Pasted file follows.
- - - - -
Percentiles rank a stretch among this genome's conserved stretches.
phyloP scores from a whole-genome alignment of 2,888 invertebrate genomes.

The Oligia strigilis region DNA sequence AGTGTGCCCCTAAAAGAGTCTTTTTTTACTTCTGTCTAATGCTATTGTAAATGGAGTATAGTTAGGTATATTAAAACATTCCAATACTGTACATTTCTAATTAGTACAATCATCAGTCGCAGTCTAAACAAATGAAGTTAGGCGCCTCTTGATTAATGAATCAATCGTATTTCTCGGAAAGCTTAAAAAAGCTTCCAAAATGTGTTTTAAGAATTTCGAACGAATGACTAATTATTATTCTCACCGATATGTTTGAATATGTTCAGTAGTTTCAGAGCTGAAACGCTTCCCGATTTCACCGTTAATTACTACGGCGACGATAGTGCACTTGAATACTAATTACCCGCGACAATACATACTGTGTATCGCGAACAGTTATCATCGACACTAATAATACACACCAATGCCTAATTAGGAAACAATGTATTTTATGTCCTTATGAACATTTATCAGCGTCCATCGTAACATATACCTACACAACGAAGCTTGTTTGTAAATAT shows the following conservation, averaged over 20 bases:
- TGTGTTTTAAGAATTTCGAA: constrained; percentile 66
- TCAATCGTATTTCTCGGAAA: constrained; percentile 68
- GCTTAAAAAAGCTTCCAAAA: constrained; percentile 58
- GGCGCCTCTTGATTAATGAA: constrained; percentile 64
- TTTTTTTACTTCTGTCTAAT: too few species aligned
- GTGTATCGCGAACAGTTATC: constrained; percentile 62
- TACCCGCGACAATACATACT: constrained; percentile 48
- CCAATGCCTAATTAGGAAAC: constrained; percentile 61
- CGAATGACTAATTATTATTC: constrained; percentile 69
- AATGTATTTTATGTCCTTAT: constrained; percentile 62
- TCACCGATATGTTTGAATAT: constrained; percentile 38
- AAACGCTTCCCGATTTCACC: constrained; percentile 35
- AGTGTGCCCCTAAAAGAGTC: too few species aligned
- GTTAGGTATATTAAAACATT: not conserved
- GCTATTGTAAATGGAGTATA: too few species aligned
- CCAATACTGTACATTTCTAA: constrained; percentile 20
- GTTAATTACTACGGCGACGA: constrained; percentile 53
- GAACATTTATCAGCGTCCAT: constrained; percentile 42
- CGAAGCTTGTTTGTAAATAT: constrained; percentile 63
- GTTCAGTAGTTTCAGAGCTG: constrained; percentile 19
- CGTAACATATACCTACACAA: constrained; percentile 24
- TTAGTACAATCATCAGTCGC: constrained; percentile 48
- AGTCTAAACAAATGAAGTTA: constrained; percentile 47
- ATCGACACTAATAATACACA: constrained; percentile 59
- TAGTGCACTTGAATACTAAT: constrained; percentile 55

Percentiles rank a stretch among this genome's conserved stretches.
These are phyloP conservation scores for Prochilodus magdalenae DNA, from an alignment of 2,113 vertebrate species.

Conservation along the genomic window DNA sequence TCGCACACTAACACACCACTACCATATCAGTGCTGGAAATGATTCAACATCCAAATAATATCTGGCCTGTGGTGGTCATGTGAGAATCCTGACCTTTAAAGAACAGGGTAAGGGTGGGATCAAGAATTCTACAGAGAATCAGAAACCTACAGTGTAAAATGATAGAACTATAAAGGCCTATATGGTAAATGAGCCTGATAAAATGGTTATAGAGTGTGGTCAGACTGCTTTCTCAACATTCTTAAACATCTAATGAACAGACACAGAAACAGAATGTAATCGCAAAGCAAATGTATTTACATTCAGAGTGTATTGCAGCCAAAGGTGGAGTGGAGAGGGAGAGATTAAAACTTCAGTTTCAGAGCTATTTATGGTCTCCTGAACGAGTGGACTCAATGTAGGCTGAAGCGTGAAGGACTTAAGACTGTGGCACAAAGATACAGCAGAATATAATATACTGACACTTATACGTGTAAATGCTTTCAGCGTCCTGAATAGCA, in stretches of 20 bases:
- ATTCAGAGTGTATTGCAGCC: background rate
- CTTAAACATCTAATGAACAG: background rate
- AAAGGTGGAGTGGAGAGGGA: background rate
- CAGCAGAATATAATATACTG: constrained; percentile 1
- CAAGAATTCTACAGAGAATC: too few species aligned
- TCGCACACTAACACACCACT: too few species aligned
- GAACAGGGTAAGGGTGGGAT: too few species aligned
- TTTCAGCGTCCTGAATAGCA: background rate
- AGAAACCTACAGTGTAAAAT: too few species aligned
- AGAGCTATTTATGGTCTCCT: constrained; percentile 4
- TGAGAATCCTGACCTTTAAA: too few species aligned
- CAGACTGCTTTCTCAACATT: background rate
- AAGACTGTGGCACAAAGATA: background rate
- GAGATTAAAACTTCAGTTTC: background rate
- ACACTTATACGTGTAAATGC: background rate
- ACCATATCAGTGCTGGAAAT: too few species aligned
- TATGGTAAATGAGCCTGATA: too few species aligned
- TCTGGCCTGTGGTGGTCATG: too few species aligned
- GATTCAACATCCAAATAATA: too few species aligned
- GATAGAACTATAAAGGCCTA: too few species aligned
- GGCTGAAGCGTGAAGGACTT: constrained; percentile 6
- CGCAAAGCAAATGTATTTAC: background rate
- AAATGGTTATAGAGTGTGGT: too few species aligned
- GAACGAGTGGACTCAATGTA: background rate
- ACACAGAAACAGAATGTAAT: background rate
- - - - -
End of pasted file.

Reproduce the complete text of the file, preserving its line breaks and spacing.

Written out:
Percentiles rank a stretch among this genome's conserved stretches.
phyloP scores from a whole-genome alignment of 2,888 invertebrate genomes.

The Oligia strigilis region DNA sequence AGTGTGCCCCTAAAAGAGTCTTTTTTTACTTCTGTCTAATGCTATTGTAAATGGAGTATAGTTAGGTATATTAAAACATTCCAATACTGTACATTTCTAATTAGTACAATCATCAGTCGCAGTCTAAACAAATGAAGTTAGGCGCCTCTTGATTAATGAATCAATCGTATTTCTCGGAAAGCTTAAAAAAGCTTCCAAAATGTGTTTTAAGAATTTCGAACGAATGACTAATTATTATTCTCACCGATATGTTTGAATATGTTCAGTAGTTTCAGAGCTGAAACGCTTCCCGATTTCACCGTTAATTACTACGGCGACGATAGTGCACTTGAATACTAATTACCCGCGACAATACATACTGTGTATCGCGAACAGTTATCATCGACACTAATAATACACACCAATGCCTAATTAGGAAACAATGTATTTTATGTCCTTATGAACATTTATCAGCGTCCATCGTAACATATACCTACACAACGAAGCTTGTTTGTAAATAT shows the following conservation, averaged over 20 bases:
- TGTGTTTTAAGAATTTCGAA: constrained; percentile 66
- TCAATCGTATTTCTCGGAAA: constrained; percentile 68
- GCTTAAAAAAGCTTCCAAAA: constrained; percentile 58
- GGCGCCTCTTGATTAATGAA: constrained; percentile 64
- TTTTTTTACTTCTGTCTAAT: too few species aligned
- GTGTATCGCGAACAGTTATC: constrained; percentile 62
- TACCCGCGACAATACATACT: constrained; percentile 48
- CCAATGCCTAATTAGGAAAC: constrained; percentile 61
- CGAATGACTAATTATTATTC: constrained; percentile 69
- AATGTATTTTATGTCCTTAT: constrained; percentile 62
- TCACCGATATGTTTGAATAT: constrained; percentile 38
- AAACGCTTCCCGATTTCACC: constrained; percentile 35
- AGTGTGCCCCTAAAAGAGTC: too few species aligned
- GTTAGGTATATTAAAACATT: not conserved
- GCTATTGTAAATGGAGTATA: too few species aligned
- CCAATACTGTACATTTCTAA: constrained; percentile 20
- GTTAATTACTACGGCGACGA: constrained; percentile 53
- GAACATTTATCAGCGTCCAT: constrained; percentile 42
- CGAAGCTTGTTTGTAAATAT: constrained; percentile 63
- GTTCAGTAGTTTCAGAGCTG: constrained; percentile 19
- CGTAACATATACCTACACAA: constrained; percentile 24
- TTAGTACAATCATCAGTCGC: constrained; percentile 48
- AGTCTAAACAAATGAAGTTA: constrained; percentile 47
- ATCGACACTAATAATACACA: constrained; percentile 59
- TAGTGCACTTGAATACTAAT: constrained; percentile 55

Percentiles rank a stretch among this genome's conserved stretches.
These are phyloP conservation scores for Prochilodus magdalenae DNA, from an alignment of 2,113 vertebrate species.

Conservation along the genomic window DNA sequence TCGCACACTAACACACCACTACCATATCAGTGCTGGAAATGATTCAACATCCAAATAATATCTGGCCTGTGGTGGTCATGTGAGAATCCTGACCTTTAAAGAACAGGGTAAGGGTGGGATCAAGAATTCTACAGAGAATCAGAAACCTACAGTGTAAAATGATAGAACTATAAAGGCCTATATGGTAAATGAGCCTGATAAAATGGTTATAGAGTGTGGTCAGACTGCTTTCTCAACATTCTTAAACATCTAATGAACAGACACAGAAACAGAATGTAATCGCAAAGCAAATGTATTTACATTCAGAGTGTATTGCAGCCAAAGGTGGAGTGGAGAGGGAGAGATTAAAACTTCAGTTTCAGAGCTATTTATGGTCTCCTGAACGAGTGGACTCAATGTAGGCTGAAGCGTGAAGGACTTAAGACTGTGGCACAAAGATACAGCAGAATATAATATACTGACACTTATACGTGTAAATGCTTTCAGCGTCCTGAATAGCA, in stretches of 20 bases:
- ATTCAGAGTGTATTGCAGCC: background rate
- CTTAAACATCTAATGAACAG: background rate
- AAAGGTGGAGTGGAGAGGGA: background rate
- CAGCAGAATATAATATACTG: constrained; percentile 1
- CAAGAATTCTACAGAGAATC: too few species aligned
- TCGCACACTAACACACCACT: too few species aligned
- GAACAGGGTAAGGGTGGGAT: too few species aligned
- TTTCAGCGTCCTGAATAGCA: background rate
- AGAAACCTACAGTGTAAAAT: too few species aligned
- AGAGCTATTTATGGTCTCCT: constrained; percentile 4
- TGAGAATCCTGACCTTTAAA: too few species aligned
- CAGACTGCTTTCTCAACATT: background rate
- AAGACTGTGGCACAAAGATA: background rate
- GAGATTAAAACTTCAGTTTC: background rate
- ACACTTATACGTGTAAATGC: background rate
- ACCATATCAGTGCTGGAAAT: too few species aligned
- TATGGTAAATGAGCCTGATA: too few species aligned
- TCTGGCCTGTGGTGGTCATG: too few species aligned
- GATTCAACATCCAAATAATA: too few species aligned
- GATAGAACTATAAAGGCCTA: too few species aligned
- GGCTGAAGCGTGAAGGACTT: constrained; percentile 6
- CGCAAAGCAAATGTATTTAC: background rate
- AAATGGTTATAGAGTGTGGT: too few species aligned
- GAACGAGTGGACTCAATGTA: background rate
- ACACAGAAACAGAATGTAAT: background rate